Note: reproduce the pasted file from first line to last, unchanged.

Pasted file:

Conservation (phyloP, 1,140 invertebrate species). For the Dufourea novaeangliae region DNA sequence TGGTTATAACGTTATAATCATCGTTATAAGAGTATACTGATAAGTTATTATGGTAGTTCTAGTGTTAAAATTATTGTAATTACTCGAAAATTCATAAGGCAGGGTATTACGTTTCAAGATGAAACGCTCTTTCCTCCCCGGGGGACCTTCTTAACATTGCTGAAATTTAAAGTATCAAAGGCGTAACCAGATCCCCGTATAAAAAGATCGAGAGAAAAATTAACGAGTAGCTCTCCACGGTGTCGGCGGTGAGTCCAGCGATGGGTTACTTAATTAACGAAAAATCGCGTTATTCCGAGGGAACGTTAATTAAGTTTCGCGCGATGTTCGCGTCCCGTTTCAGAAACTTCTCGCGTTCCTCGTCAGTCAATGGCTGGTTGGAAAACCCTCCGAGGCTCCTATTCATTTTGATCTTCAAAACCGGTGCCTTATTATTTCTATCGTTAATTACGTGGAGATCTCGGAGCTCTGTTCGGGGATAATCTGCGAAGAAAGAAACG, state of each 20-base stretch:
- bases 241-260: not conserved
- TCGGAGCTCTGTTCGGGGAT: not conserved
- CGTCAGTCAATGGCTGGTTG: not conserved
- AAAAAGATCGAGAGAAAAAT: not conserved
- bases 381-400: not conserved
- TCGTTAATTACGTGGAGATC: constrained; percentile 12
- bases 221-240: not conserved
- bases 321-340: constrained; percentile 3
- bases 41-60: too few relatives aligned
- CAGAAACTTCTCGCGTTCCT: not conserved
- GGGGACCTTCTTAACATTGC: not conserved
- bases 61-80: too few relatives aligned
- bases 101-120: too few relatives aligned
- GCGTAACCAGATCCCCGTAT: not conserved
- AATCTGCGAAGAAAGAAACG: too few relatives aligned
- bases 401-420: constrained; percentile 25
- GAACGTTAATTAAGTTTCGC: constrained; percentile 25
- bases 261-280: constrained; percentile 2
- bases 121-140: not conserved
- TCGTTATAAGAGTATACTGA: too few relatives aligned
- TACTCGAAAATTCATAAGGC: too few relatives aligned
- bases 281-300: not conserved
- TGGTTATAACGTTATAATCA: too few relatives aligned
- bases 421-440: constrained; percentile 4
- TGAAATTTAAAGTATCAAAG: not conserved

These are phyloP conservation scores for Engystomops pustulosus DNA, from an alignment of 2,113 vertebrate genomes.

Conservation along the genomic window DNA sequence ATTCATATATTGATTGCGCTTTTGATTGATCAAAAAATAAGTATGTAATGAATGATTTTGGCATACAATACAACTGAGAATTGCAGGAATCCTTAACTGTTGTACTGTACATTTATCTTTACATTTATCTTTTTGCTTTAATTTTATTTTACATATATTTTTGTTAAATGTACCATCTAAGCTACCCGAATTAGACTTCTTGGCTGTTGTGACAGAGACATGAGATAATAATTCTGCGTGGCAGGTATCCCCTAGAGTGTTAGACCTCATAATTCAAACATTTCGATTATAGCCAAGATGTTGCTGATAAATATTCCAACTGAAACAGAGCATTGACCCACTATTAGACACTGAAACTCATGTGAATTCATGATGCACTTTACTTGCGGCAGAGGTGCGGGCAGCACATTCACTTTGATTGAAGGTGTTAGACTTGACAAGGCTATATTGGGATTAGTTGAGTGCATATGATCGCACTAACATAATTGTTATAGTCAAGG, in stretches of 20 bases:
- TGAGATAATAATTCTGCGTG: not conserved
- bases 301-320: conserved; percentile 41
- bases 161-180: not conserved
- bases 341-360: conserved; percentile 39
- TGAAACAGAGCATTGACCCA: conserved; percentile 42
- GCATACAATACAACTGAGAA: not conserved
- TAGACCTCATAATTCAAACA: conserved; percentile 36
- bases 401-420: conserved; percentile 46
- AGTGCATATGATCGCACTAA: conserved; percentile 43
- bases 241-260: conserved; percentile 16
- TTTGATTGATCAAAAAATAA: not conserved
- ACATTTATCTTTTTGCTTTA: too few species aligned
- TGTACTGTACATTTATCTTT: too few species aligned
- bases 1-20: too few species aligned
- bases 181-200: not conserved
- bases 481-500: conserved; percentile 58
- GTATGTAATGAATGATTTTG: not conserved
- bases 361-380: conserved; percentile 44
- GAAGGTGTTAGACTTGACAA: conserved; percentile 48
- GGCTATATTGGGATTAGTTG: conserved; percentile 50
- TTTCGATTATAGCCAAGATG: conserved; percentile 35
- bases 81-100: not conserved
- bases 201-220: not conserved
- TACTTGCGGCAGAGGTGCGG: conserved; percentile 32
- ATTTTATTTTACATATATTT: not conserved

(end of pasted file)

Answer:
Conservation (phyloP, 1,140 invertebrate species). For the Dufourea novaeangliae region DNA sequence TGGTTATAACGTTATAATCATCGTTATAAGAGTATACTGATAAGTTATTATGGTAGTTCTAGTGTTAAAATTATTGTAATTACTCGAAAATTCATAAGGCAGGGTATTACGTTTCAAGATGAAACGCTCTTTCCTCCCCGGGGGACCTTCTTAACATTGCTGAAATTTAAAGTATCAAAGGCGTAACCAGATCCCCGTATAAAAAGATCGAGAGAAAAATTAACGAGTAGCTCTCCACGGTGTCGGCGGTGAGTCCAGCGATGGGTTACTTAATTAACGAAAAATCGCGTTATTCCGAGGGAACGTTAATTAAGTTTCGCGCGATGTTCGCGTCCCGTTTCAGAAACTTCTCGCGTTCCTCGTCAGTCAATGGCTGGTTGGAAAACCCTCCGAGGCTCCTATTCATTTTGATCTTCAAAACCGGTGCCTTATTATTTCTATCGTTAATTACGTGGAGATCTCGGAGCTCTGTTCGGGGATAATCTGCGAAGAAAGAAACG, state of each 20-base stretch:
- bases 241-260: not conserved
- TCGGAGCTCTGTTCGGGGAT: not conserved
- CGTCAGTCAATGGCTGGTTG: not conserved
- AAAAAGATCGAGAGAAAAAT: not conserved
- bases 381-400: not conserved
- TCGTTAATTACGTGGAGATC: constrained; percentile 12
- bases 221-240: not conserved
- bases 321-340: constrained; percentile 3
- bases 41-60: too few relatives aligned
- CAGAAACTTCTCGCGTTCCT: not conserved
- GGGGACCTTCTTAACATTGC: not conserved
- bases 61-80: too few relatives aligned
- bases 101-120: too few relatives aligned
- GCGTAACCAGATCCCCGTAT: not conserved
- AATCTGCGAAGAAAGAAACG: too few relatives aligned
- bases 401-420: constrained; percentile 25
- GAACGTTAATTAAGTTTCGC: constrained; percentile 25
- bases 261-280: constrained; percentile 2
- bases 121-140: not conserved
- TCGTTATAAGAGTATACTGA: too few relatives aligned
- TACTCGAAAATTCATAAGGC: too few relatives aligned
- bases 281-300: not conserved
- TGGTTATAACGTTATAATCA: too few relatives aligned
- bases 421-440: constrained; percentile 4
- TGAAATTTAAAGTATCAAAG: not conserved

These are phyloP conservation scores for Engystomops pustulosus DNA, from an alignment of 2,113 vertebrate genomes.

Conservation along the genomic window DNA sequence ATTCATATATTGATTGCGCTTTTGATTGATCAAAAAATAAGTATGTAATGAATGATTTTGGCATACAATACAACTGAGAATTGCAGGAATCCTTAACTGTTGTACTGTACATTTATCTTTACATTTATCTTTTTGCTTTAATTTTATTTTACATATATTTTTGTTAAATGTACCATCTAAGCTACCCGAATTAGACTTCTTGGCTGTTGTGACAGAGACATGAGATAATAATTCTGCGTGGCAGGTATCCCCTAGAGTGTTAGACCTCATAATTCAAACATTTCGATTATAGCCAAGATGTTGCTGATAAATATTCCAACTGAAACAGAGCATTGACCCACTATTAGACACTGAAACTCATGTGAATTCATGATGCACTTTACTTGCGGCAGAGGTGCGGGCAGCACATTCACTTTGATTGAAGGTGTTAGACTTGACAAGGCTATATTGGGATTAGTTGAGTGCATATGATCGCACTAACATAATTGTTATAGTCAAGG, in stretches of 20 bases:
- TGAGATAATAATTCTGCGTG: not conserved
- bases 301-320: conserved; percentile 41
- bases 161-180: not conserved
- bases 341-360: conserved; percentile 39
- TGAAACAGAGCATTGACCCA: conserved; percentile 42
- GCATACAATACAACTGAGAA: not conserved
- TAGACCTCATAATTCAAACA: conserved; percentile 36
- bases 401-420: conserved; percentile 46
- AGTGCATATGATCGCACTAA: conserved; percentile 43
- bases 241-260: conserved; percentile 16
- TTTGATTGATCAAAAAATAA: not conserved
- ACATTTATCTTTTTGCTTTA: too few species aligned
- TGTACTGTACATTTATCTTT: too few species aligned
- bases 1-20: too few species aligned
- bases 181-200: not conserved
- bases 481-500: conserved; percentile 58
- GTATGTAATGAATGATTTTG: not conserved
- bases 361-380: conserved; percentile 44
- GAAGGTGTTAGACTTGACAA: conserved; percentile 48
- GGCTATATTGGGATTAGTTG: conserved; percentile 50
- TTTCGATTATAGCCAAGATG: conserved; percentile 35
- bases 81-100: not conserved
- bases 201-220: not conserved
- TACTTGCGGCAGAGGTGCGG: conserved; percentile 32
- ATTTTATTTTACATATATTT: not conserved